1. I have reserved for the last, the most potent and forcible cause of destruction, the domestic hostilities of the Romans themselves. Under the dominion of the Greek and French emperors, the peace of the city was disturbed by accidental, though frequent, seditions: it is from the decline of the latter, from the beginning of the tenth century, that we may date the licentiousness of private war, which violated with impunity the laws of the Code and the Gospel, without respecting the majesty of the absent sovereign, or the presence and person of the vicar of Christ. In a dark period of five hundred years, Rome was perpetually afflicted by the sanguinary quarrels of the nobles and the people, the Guelphs and Ghibelines, the Colonna and Ursini; and if much has escaped the knowledge, and much is unworthy of the notice, of history, I have exposed in the two preceding chapters the causes and effects of the public disorders. At such a time, when every quarrel was decided by the sword, and none could trust their lives or properties to the impotence of law, the powerful citizens were armed for safety, or offence, against the domestic enemies whom they feared or hated. Except Venice alone, the same dangers and designs were common to all the free republics of Italy; and the nobles usurped the prerogative of fortifying their houses, and erecting strong towers, ^39 that were capable of resisting a sudden attack. The cities were filled with these hostile edifices; and the example of Lucca, which contained three hundred towers; her law, which confined their height to the measure of fourscore feet, may be extended with suitable latitude to the more opulent and populous states. The first step of the senator Brancaleone in the establishment of peace and justice, was to demolish (as we have already seen) one hundred and forty of the towers of Rome; and, in the last days of anarchy and discord, as late as the reign of Martin the Fifth, forty-four still stood in one of the thirteen or fourteen regions of the city. To this mischievous purpose the remains of antiquity were most readily adapted: the temples and arches afforded a broad and solid basis for the new structures of brick and stone; and we can name the modern turrets that were raised on the triumphal monuments of Julius Cæsar, Titus, and the Antonines. ^40 With some slight alterations, a theatre, an amphitheatre, a mausoleum, was transformed into a strong and spacious citadel. I need not repeat, that the mole of Adrian has assumed the title and form of the castle of St. Angelo; ^41 the Septizonium of Severus was capable of standing against a royal army; ^42 the sepulchre of Metella has sunk under its outworks; ^43 ^* the theatres of Pompey and Marcellus were occupied by the Savelli and Ursini families; ^44 and the rough fortress has been gradually softened to the splendor and elegance of an Italian palace. Even the churches were encompassed with arms and bulwarks, and the military engines on the roof of St. Peter's were the terror of the Vatican and the scandal of the Christian world. Whatever is fortified will be attacked; and whatever is attacked may be destroyed. Could the Romans have wrested from the popes the castle of St. Angelo, they had resolved by a public decree to annihilate that monument of servitude. Every building of defence was exposed to a siege; and in every siege the arts and engines of destruction were laboriously employed. After the death of Nicholas the Fourth, Rome, without a sovereign or a senate, was abandoned six months to the fury of civil war. "The houses," says a cardinal and poet of the times, ^45 "were crushed by the weight and velocity of enormous stones; ^46 the walls were perforated by the strokes of the battering-ram; the towers were involved in fire and smoke; and the assailants were stimulated by rapine and revenge." The work was consummated by the tyranny of the laws; and the factions of Italy alternately exercised a blind and thoughtless vengeance on their adversaries, whose houses and castles they razed to the ground. ^47 In comparing the days of foreign, with the ages of domestic, hostility, we must pronounce, that the latter have been far more ruinous to the city; and our opinion is confirmed by the evidence of Petrarch. "Behold," says the laureate, "the relics of Rome, the image of her pristine greatness! neither time nor the Barbarian can boast the merit of this stupendous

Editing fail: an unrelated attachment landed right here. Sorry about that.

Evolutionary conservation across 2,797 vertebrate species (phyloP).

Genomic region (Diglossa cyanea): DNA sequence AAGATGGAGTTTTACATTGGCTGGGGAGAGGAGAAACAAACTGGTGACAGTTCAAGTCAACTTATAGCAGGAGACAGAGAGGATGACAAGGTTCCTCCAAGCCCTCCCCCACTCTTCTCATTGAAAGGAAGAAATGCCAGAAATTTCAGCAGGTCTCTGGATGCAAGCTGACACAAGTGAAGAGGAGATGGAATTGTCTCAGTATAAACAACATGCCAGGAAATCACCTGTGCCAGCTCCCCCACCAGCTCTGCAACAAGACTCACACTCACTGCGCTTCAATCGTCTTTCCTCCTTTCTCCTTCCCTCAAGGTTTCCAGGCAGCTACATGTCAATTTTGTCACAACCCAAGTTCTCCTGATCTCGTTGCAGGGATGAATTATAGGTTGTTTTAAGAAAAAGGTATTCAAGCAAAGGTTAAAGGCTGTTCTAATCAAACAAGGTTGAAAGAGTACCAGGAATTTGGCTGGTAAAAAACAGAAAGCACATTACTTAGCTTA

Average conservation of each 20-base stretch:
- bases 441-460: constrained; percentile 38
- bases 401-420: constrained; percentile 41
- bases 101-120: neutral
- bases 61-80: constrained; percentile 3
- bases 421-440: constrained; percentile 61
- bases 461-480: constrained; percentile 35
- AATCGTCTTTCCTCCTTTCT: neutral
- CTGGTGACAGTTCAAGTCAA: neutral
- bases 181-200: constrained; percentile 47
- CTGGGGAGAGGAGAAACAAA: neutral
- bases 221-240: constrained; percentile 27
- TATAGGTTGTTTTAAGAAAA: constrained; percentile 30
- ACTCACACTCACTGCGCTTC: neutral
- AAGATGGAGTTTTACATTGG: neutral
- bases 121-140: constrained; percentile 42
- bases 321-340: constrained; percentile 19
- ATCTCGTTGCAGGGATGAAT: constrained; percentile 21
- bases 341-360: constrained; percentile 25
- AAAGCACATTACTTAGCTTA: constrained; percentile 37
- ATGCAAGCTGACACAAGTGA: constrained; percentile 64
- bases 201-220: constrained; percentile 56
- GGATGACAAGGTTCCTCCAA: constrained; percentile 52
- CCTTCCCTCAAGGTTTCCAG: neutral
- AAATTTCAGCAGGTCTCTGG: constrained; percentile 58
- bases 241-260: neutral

it was perpetrated by her own citizens, by the most illustrious of her sons; and your ancestors (he writes to a noble Annabaldi) have done with the battering-ram what the Punic hero could not accomplish with the sword." ^48 The influence of the two last principles of decay must in some degree be multiplied by each other; since the houses and towers, which were subverted by civil war, required by a new and perpetual supply from the monuments of antiquity. ^*